# Expected Value of Mean-Reverting Jump Process

I cant see the link between my method of calculation and the method done in the book Cartea and Jaimungal (Algorithmic and High Frequency Trading, page 220.) We have a mean-reverting process $$d\mu_t=-k\mu_tdt+\eta_{1+N_{t^-}}dN_t$$ which has solution \begin{align}\mu_t&=e^{-kt}\mu_0+\int^t_0e^{-k(t-u)}\eta_{1+N_{u^-}}dN_u \\&=e^{-kt}\mu_0+\sum_{m=1}^{N_t} e^{-k(t-\tau_m)}\eta_m. \end{align} where $$N_t$$ is a Poisson process with intensity $$\lambda$$ and $$\eta_i$$ are i.i.d. and independent of $$N_t$$, $$k>0$$ and $$\tau_m$$ denote the Poisson arrival times.

Now they calculate the expected value via the integral to achieve $$\mathbb{E}[\mu_t]=e^{-kt}\mu_0+\frac{\lambda}{k}\mathbb{E}[\eta_1](1-e^{-kt}).$$

I try to do the same via the summation definition which isn't quite working.

The arrival times are Gamma($$m,\lambda$$) distributed and the MGF of a Gamma r.v. $$X$$ gives $$\mathbb{E}[e^{kX}]=(\frac{\lambda}{\lambda-k})^m$$.

Hence, \begin{align} e^{kt}\mathbb{E}[\mu_t] -\mu_0 &= \mathbb{E}\bigg[\sum_{m=1}^{N_t} e^{k\tau_m}\eta_m\bigg]\\ &= \mathbb{E}\bigg[\mathbb{E}\bigg[\sum_{m=1}^{N_t} e^{k\tau_m}\eta_m\bigg]|N_t\bigg]\\ &= \mathbb{E}\bigg[\sum_{m=1}^{N_t} \mathbb{E}\Big[e^{k\tau_m}\Big]\mathbb{E}\Big[\eta_m\Big]|N_t\bigg]\\ &= \mathbb{E}\Big[\eta_1\Big] \cdot \mathbb{E}\bigg[\sum_{m=1}^{N_t} \mathbb{E}\Big[e^{k\tau_m}\Big]|N_t\bigg] \end{align}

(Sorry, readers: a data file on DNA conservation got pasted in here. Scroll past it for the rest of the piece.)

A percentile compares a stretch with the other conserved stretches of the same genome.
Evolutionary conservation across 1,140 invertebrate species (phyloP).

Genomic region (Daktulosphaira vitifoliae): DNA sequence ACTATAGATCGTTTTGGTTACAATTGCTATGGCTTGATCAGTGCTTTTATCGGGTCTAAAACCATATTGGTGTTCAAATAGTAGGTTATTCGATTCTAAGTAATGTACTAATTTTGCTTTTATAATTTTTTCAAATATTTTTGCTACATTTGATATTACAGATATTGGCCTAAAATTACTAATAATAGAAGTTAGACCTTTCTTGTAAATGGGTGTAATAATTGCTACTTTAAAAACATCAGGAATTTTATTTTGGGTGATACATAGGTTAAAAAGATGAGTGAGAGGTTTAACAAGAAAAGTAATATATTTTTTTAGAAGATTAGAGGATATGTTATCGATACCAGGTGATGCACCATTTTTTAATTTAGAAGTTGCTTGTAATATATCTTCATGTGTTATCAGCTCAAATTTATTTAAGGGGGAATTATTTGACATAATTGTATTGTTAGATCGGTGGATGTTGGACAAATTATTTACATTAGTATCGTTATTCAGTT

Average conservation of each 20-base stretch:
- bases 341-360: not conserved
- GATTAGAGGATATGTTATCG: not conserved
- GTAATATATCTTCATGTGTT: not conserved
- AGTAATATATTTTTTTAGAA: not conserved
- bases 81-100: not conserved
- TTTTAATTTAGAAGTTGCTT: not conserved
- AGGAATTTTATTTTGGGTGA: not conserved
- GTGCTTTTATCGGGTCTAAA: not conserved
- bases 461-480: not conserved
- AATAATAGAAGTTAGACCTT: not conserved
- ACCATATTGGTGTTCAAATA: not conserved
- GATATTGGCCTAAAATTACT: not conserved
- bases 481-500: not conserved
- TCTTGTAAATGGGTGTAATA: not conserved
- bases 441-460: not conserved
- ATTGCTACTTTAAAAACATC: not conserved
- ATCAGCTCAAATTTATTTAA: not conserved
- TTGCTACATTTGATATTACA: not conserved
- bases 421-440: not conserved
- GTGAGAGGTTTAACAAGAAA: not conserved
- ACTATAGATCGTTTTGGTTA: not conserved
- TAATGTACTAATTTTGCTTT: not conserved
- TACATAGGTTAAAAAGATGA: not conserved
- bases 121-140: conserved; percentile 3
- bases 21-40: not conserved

Now if I substitute the result for the MGF of a gamma function into this and work out the geometric sum, I find that I don't get the correct answer. I am certain the the geometric summation and MGF steps are correct and the final step after this would be to work out the unconditional expectation of the Poisson process, but I believe there must be an error somewhere here, as the other steps seem fine.

For completeness, the geometric sum becomes $$\frac{\lambda}{k}\bigg(1-\Big(\frac{\lambda}{\lambda-k}\Big)^{N_t}\bigg)$$ and so the terms from the Poisson process do not match up nicely. Strangely, if this product were to be $$\frac{\lambda}{k}\bigg(1-\Big(\frac{\lambda}{\lambda+k}\Big)^{-N_t}\bigg)$$ I think it works, but I cannot find any reason to support where this comes from. Any help on this would be fantastic.

\begin{align} e^{kt}\mathbb{E}[\mu_t] -\mu_0 &= \mathbb{E}\bigg[\sum_{m=1}^{N_t} e^{k\tau_m}\eta_m\bigg]\\ &= \mathbb{E}\bigg[\sum_{m=1}^{N_t} \mathbb{E}\bigg[e^{k\tau_m}\eta_m|N_t\bigg]\bigg]\\ &=\mathbb{E}\Big[\eta_1\Big] \cdot \mathbb{E}\bigg[\sum_{m=1}^{N_t} \mathbb{E}\Big[e^{k\tau_m}|N_t\Big]\bigg]. \end{align} Now the distribution of $$\tau_m$$ given $$N_t$$ is not Gamma, but uniform between $$0$$ and $$t$$. It cannot be Gamma because this would have a finite probability that $$\tau_m>t$$. Because of this, and by noting that the MGF of a uniform random variable between $$0$$ and $$t$$ is $$\frac{e^{kt}-1}{kt}$$, we obtain the desired result.